LEXINGTON, Kentucky — Gov. Steve Beshear has announced how Kentucky will spend $10 million on tackling the state's heroin epidemic, but some activists say not enough of it is going toward what the state needs most: more treatment beds for drug abusers who are not behind bars.
The targets for the next fiscal year's anti-heroin funds were announced on Monday, multiple media outlets report.
Starting July 1, the money will be divided in eight primary ways, including $2.6 million going to community centers for substance abuse treatment, $1 million to care for babies born addicted to opiates and $1.5 million aimed at treatment programs for county and state inmates.
The Department of Corrections also will receive an additional $1.5 million for Vivitrol, an injectable, extended-release drug designed to prevent an opiate relapse. It will be used as offenders are released from custody.
Democratic state Rep. Sannie Overly of Paris offered the amendment that provided the funding. Overly said the money will make a big difference toward addressing the problem.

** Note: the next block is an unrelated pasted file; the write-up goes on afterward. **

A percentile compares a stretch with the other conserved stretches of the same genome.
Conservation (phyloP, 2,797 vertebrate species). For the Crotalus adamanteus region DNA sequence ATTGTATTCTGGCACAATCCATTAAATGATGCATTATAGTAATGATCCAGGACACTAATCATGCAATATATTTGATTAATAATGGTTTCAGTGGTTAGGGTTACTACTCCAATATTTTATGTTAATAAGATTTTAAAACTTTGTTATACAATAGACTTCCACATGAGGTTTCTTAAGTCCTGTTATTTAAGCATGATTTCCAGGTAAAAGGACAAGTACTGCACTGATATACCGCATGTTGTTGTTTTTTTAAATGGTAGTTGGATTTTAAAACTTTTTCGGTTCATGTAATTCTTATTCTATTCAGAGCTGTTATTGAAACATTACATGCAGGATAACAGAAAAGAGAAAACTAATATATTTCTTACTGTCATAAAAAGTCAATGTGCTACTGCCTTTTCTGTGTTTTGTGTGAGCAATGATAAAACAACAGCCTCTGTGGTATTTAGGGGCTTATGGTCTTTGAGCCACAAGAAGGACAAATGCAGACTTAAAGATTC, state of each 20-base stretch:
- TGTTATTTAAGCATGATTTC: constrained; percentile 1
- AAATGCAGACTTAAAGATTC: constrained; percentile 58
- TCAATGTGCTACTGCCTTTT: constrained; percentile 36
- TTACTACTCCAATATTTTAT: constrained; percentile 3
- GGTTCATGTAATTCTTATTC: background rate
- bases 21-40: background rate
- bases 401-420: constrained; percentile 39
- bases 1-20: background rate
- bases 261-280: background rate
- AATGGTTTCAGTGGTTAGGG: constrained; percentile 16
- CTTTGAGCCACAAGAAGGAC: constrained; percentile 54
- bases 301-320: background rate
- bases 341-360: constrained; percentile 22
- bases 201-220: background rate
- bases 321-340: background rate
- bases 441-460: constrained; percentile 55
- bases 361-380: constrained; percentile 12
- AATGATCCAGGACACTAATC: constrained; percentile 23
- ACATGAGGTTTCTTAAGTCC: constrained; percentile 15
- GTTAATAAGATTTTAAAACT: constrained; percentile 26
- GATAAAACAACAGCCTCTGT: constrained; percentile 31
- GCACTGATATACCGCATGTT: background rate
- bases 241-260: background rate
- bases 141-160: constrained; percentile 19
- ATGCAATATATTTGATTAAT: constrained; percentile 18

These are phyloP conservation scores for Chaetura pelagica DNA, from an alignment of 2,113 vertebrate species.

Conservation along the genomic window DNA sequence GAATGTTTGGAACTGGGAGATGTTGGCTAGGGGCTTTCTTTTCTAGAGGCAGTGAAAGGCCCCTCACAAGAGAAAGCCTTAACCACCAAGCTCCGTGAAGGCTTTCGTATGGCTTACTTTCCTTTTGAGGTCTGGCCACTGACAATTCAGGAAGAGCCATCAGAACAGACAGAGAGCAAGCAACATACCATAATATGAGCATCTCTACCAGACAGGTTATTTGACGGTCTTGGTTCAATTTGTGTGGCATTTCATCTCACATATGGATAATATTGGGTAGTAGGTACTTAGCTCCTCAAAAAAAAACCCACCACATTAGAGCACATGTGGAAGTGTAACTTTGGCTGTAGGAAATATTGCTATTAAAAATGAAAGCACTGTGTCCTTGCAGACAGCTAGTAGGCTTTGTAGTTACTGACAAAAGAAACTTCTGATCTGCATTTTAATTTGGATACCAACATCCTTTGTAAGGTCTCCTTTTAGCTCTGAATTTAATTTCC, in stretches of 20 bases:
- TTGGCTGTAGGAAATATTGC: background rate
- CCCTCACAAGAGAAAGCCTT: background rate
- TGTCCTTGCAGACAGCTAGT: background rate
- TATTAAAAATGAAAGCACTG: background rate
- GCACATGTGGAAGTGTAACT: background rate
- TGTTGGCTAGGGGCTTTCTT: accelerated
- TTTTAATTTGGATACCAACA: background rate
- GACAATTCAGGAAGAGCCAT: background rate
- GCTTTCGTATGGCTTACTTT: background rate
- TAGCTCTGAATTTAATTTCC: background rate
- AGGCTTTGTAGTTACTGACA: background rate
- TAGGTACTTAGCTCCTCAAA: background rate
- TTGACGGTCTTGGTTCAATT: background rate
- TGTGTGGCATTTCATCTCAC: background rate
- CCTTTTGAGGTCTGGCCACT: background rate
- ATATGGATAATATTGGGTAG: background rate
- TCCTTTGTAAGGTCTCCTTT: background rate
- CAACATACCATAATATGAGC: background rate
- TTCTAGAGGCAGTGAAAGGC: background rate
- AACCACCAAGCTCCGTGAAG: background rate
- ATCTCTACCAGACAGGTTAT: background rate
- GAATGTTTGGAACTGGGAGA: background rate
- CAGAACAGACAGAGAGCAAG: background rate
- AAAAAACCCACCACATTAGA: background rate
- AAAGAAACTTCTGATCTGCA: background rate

However, the announcement left some Northern Kentucky activists feeling ignored.
Noel Stegner, co-founder of the advocacy group NKY Hates Heroin, said his grandson died of an overdose after being turned away from treatment centers because no beds were available.
"They talked in big numbers but not about how many more treatment beds, which is what we need right now," Stegner told The Kentucky Enquirer (http://cin.ci/1Gosrwo). "This kind of bureaucratic delay and lack of services is what killed our grandson."
Another critic is Morningview advocate Charlotte Wethington, who helped pass "Casey's Law," which now allows parents to commit their children to drug treatment.
"From the looks of it, most of the money is going through corrections," Wethington said. "(The funding) means you'll have to go to jail to get treatment."
Any local agency or health center wanting more treatment dollars must go through a grant application process that will open up later this month, Justice Cabinet Secretary J. Michael Brown said. Those programs that show a need and get results will get more funding, Brown said.
The funding allocation is expected to increase to $22 million annually, starting in July 2016.
Heroin use in Kentucky has skyrocketed recently, with overdoses increasing 207 percent between 2011 and 2012, according to state data.